Sometimes the title says it all and it is just enough as an appetizer. This book’s subtitle did that job for me: “The Subtle Science of Leading Groups, Persuading Others and Maximizing Your Personal Impact”.
Well, this sounds like the perfect recipe, doesn’t it? It is a bit like in the one-time wonder hit song “Handlebars” – you can already imagine yourself starting low and climbing your skills to the heights of a Capitol where you lead armies of followers.
Leaving jokes aside, “Power Cues” is a really good practical neuroscience book. If you have not met the term before, neuroscience studies the way the brain influences and gets influenced by the the non-verbal language of others (among other things). “Power Cues” delivers exactly that promise – with a practical perspective. The book looks at how people respond to the non-verbal cues of others.
So, WIFM? Well, this book looks at most of the aspects that you should know as a leader or follower in your daily interactions. It starts with several basic principles of the neuroscience, then delves into the situational body language signals and ends up by looking at less studied (nonetheless very important) aspects of our communication – such as what the tone and intensity of your voice really says. “Power Cues” contains actually many well-thought study cases – for example I liked the one at the page 75 of the book, which mentions that very often your presentation tends to follow your body’s behavior under stress, not the other way around. To quote, “The body rules, especially under adrenaline”. More importantly, the advice that follows the situation’s description lifts you up – in the a.m. case, your preferred action path should be to take a break or change the subject, in order to give your body time to reset.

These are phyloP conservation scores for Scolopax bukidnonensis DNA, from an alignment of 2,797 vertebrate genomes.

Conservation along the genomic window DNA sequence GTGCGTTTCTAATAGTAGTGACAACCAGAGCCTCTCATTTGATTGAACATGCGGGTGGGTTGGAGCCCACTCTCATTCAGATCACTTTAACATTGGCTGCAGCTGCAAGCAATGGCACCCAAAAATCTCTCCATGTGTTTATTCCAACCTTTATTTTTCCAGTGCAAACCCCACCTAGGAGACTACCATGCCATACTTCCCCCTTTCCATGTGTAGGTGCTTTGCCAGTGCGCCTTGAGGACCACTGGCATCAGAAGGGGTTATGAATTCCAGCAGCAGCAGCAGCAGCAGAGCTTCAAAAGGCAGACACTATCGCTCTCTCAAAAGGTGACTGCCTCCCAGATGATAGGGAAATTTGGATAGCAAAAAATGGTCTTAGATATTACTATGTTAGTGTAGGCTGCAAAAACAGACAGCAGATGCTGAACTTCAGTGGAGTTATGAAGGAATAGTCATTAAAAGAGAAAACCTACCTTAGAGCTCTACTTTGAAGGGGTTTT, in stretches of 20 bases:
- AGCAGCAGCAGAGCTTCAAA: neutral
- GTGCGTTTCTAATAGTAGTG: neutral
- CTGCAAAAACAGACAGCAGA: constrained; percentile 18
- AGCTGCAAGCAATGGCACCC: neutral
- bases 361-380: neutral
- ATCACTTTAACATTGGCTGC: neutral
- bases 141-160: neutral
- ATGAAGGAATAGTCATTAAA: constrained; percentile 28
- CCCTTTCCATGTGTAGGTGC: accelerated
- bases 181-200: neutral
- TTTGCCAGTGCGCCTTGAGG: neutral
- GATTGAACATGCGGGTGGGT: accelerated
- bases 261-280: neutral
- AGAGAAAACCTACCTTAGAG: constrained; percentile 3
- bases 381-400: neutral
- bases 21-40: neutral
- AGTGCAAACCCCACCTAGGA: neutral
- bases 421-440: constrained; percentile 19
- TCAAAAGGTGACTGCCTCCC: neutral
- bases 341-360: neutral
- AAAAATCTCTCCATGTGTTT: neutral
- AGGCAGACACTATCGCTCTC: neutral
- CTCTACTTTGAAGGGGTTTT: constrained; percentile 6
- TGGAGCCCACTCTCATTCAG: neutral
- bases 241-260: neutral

Named “the most powerful leadership cue”, the speaker’s voice serves as the theme of one of the most interesting chapters of the book. Nick Morgan goes deep into the specific research – and makes a feast of it, from mentioning how the tone of the voice conveys authority – to how to let your real voice go out and reach deep the audience’s heart. “Power Cues” talks as such about how to talk – and that is important advice for those who want to evolve faster and reach to more of the others.
Nick Morgan, the author, is by no means a stranger to the topic. As one of America’s top communication and speech coaches, Nick edited the Harvard Communication and Management Letter for 5 years and is advising today many executives and leaders in the art of public speaking. Yet, paradoxically, he wrote a book about body language.
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